Cell-Suicide-Gene Linked To Metastasis

November 12, 1997

REHOVOT, Israel - November 13, 1997 - A Weizmann Institute of Science study reported in the November 13 issue of Nature provides new evidence for a recent theory about the development of metastasis.

According to this theory, one of the factors contributing to metastasis -- the spread of cancer from the site of the primary tumor to other body organs -- is a loss of a mechanism by which cells "commit suicide."

In the new study, Weizmann researchers demonstrate that a cell- suicide gene called DAP-kinase can prevent metastasis. This finding suggests that a loss or malfunction of this gene allows metastasis to develop.

"In our experiment, we have shown that introducing a 'good' copy of DAP-kinase into metastatic cells restores the ability of these cells to follow the order to kill themselves," says research team leader Prof. Adi Kimchi of the Weizmann Institute's Molecular Genetics Department.

"It's important, however, to remember that this gene is only one of many factors involved in the development of metastasis, so that much research still needs to be conducted before we can find molecular ways to block this life-threatening process," she says.

Kimchi conducted the study with doctoral students Boaz Inbal and Ofer Cohen, as well as with Prof. Lea Eisenbach and Ezra Vadai of the Weizmann Institute's Immunology Department, and Drs. Sylvie Polak-Charcon and Juri Kopolovic of the Sheba Medical Center in Tel Hashomer.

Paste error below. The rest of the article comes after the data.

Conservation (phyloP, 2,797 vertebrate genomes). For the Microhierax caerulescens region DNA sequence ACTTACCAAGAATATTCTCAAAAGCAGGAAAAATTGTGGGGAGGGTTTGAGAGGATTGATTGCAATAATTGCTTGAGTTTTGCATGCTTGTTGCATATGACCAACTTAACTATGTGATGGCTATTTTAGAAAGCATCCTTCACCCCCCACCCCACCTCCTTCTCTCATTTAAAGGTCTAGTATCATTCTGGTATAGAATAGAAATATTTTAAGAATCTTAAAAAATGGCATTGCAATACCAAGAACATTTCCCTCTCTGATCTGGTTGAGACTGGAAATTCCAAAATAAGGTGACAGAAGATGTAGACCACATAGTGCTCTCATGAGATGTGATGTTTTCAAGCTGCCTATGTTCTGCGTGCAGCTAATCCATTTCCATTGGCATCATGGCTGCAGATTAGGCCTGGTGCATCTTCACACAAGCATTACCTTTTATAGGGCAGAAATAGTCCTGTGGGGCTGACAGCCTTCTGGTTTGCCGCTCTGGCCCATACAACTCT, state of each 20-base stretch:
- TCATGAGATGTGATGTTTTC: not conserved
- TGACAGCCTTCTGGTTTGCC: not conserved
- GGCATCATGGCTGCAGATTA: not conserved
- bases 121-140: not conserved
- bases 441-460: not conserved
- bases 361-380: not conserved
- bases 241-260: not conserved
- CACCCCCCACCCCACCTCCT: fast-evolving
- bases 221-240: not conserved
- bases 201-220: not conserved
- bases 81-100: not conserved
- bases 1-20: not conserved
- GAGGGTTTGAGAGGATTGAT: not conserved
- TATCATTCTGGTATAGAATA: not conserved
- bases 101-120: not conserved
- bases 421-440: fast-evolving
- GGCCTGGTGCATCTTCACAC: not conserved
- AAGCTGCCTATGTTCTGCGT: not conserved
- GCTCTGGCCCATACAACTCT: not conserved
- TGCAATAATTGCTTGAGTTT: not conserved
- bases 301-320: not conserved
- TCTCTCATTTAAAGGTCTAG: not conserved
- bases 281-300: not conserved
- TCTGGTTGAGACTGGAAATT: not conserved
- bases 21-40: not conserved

When cells 'refuse' to die The DAP-kinase gene was discovered and isolated by Prof. Kimchi's team some two years ago. This gene was known to be involved in cell "suicide," also referred to as programmed cell death or apoptosis.

Cell death is essential for the proper renewal and turnover of tissues. But when cells "refuse" to die after they have finished performing their function -- for example, because the DAP-kinase gene is lacking or doesn't function properly -- the result can be unwanted cell proliferation and development of cancerous tumors.

Prof. Kimchi hypothesized that apart from contributing to the development of primary tumors, the lack or malfunctioning of DAP-kinase can also cause cancerous cells to break off from a tumor and set out to spawn metastases. Formation of metastases is the most dangerous stage in cancer.

Kimchi and colleagues found that in metastatic tumor lines DAP-kinase indeed is not functioning. To test their hypothesis further, they "engineered" DAP-kinase into cells removed from metastatic tumors in mice, and returned these cells into the laboratory animals. The result: the molecular activity that could lead to the formation of metastases ceased inside these cells.

This finding supported the notion that when the cells contain a normal, functioning copy of the DAP-kinase gene, they obey the signals that instruct them to die during the different stages of metastasis.

In contrast, when the gene is not doing its job the cell disobeys the "suicide" command, and this disobedience may result in metastasis.

Prof. Kimchi holds the Helena Rubinstein Chair of Cancer Research, and Prof. Eisenbach, the Georg F. Duckwitz Chair of Cancer Research.

This research was supported by QBI Ltd. and the Israel Ministry of Science.

The Weizmann Institute of Science in Rehovot, Israel, is one of the world's foremost centers of scientific research and graduate study. It's 2500 scientists, students, technicians and engineers pursue basic research in the quest for knowledge and enhancement of the human condition. New ways of fighting disease and hunger, protecting the environment, and harnessing alternative sources of energy are high priorities.
-end-


American Committee for the Weizmann Institute of Science

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